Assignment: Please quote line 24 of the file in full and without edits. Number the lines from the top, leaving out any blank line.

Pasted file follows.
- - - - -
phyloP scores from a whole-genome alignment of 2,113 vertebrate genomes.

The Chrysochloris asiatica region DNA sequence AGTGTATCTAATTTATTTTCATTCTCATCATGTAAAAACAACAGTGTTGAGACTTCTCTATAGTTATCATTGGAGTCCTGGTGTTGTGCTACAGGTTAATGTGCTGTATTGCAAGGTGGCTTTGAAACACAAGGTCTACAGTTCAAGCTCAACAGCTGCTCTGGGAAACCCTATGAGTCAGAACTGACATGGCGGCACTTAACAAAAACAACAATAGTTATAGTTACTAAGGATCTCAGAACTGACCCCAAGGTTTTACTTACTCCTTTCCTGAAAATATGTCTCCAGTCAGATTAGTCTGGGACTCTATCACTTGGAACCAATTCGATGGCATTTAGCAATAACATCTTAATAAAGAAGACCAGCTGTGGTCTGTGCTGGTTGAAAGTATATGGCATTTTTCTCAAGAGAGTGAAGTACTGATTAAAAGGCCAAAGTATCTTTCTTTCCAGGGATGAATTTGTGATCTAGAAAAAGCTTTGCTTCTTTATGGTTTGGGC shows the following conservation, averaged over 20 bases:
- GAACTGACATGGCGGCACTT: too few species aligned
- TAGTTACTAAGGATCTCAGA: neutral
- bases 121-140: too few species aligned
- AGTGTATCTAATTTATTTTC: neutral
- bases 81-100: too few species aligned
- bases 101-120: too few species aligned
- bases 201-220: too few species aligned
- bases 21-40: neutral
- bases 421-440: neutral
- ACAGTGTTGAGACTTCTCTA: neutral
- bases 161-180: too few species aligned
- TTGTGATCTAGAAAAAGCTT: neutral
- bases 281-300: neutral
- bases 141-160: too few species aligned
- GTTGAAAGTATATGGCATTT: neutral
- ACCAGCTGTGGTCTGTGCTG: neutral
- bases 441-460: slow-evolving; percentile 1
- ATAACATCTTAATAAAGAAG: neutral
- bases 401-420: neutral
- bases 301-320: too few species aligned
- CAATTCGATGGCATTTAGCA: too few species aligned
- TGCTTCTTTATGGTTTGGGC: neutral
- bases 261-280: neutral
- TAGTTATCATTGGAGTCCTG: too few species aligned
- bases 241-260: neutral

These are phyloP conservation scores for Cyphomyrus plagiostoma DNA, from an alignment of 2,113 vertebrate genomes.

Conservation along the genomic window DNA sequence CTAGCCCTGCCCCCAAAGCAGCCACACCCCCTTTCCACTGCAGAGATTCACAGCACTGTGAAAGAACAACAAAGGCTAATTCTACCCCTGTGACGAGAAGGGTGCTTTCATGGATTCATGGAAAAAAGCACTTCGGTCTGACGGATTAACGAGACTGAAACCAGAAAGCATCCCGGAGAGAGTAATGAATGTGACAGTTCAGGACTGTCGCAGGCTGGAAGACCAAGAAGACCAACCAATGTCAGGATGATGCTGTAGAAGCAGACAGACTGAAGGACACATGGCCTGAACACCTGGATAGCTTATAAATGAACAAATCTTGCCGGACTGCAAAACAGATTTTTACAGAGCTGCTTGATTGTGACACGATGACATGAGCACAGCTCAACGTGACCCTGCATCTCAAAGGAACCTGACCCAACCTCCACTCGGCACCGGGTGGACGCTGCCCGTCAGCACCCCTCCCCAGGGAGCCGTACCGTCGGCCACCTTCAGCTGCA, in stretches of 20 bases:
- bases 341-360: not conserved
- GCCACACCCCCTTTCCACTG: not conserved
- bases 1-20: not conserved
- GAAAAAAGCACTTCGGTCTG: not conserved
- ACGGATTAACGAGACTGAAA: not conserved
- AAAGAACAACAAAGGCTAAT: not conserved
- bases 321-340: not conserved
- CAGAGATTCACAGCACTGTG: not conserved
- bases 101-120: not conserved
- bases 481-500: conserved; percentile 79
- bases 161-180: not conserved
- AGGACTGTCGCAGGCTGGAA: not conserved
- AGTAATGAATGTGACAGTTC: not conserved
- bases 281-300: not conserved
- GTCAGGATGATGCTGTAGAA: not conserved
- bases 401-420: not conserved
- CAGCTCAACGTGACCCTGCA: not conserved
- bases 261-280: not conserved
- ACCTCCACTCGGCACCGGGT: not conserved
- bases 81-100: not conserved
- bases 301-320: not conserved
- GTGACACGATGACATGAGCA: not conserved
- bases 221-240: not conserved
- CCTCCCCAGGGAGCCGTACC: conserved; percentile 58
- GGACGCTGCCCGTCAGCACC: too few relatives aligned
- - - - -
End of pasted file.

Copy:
- TGCTTCTTTATGGTTTGGGC: neutral